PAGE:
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(EDITORIAL from The Korea Herald on Oct. 10)

All News 07:06 October 10, 2016

False student records

High school records have emerged as an important reference for university admissions.

More universities are selecting new students based solely on their records compiled during three years of high school, which shows not just the student's grades and attendance, but also their extracurricular activities, their special abilities and list of awards, among others.

More than 20 percent of freshmen admissions were determined through high school records this year and the number is expected to increase next year. Starting in 2018, Seoul National University will select eight out of 10 freshmen based on their high school records. Other prestigious schools such as Korea University and Yonsei University are selecting 43 percent of their freshmen solely on their records.

The importance of these records reflects a shift in university admission trends, giving more consideration toward applicants' potential and non-academic activities rather than their performance on the College Scholastic Ability Test, which has been the dominant admission reference since the mid-1990s.

Needless to say, it is becoming increasingly important for students to get the best possible records by pursuing a variety of extracurricular activities and honing special talents, besides studying to get good grades. But the reliability and transparency of student records has come into question with rising cases of manipulation.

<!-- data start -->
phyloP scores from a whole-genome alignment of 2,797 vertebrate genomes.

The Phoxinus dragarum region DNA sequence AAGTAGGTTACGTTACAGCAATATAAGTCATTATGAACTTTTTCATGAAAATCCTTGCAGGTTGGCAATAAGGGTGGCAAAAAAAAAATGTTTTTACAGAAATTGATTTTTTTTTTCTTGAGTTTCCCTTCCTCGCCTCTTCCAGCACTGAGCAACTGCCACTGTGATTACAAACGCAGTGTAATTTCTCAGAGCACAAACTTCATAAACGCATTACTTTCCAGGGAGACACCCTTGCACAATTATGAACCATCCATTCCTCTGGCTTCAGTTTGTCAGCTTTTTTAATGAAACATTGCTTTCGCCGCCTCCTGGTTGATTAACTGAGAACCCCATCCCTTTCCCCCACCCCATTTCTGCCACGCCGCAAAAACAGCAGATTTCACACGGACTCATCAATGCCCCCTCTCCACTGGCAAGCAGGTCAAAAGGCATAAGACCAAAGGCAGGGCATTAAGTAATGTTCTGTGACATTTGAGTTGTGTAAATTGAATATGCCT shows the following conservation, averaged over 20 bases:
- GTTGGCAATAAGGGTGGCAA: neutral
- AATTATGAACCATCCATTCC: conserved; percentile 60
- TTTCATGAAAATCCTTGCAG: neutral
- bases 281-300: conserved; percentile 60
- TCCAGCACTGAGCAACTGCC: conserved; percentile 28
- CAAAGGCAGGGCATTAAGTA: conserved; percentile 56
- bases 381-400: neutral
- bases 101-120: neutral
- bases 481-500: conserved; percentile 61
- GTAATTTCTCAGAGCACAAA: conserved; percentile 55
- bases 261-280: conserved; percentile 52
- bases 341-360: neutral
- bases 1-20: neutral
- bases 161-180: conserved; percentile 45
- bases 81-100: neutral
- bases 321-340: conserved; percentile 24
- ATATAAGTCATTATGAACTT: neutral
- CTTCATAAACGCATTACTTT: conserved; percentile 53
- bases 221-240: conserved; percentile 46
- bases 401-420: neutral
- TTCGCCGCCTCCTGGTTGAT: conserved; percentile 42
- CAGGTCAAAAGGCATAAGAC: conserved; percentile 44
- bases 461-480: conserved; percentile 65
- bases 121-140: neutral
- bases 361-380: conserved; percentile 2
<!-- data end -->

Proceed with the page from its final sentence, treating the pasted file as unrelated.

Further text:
A report by Rep. An Min-suk of the main opposition Minjoo Party of Korea released during the National Assembly's audit of the education ministry last week showed that 419 cases of falsified records were discovered in 371 high schools in the past four years.

In many cases, school staff had tampered with the online National Education Information System (NEIS) to fabricate the records. The education ministry should fix holes in the NEIS system that has made it possible for some teachers and schools to engage in this kind of illegality to raise the numbers of their schools' university admissions.

The education ministry said that it will conduct an inspection of the 2,300 high schools next month but this will not be enough to prevent future occurrences. The education ministry should conduct a regular checkup of the NEIS system and fire principals and teachers caught cooking student records.

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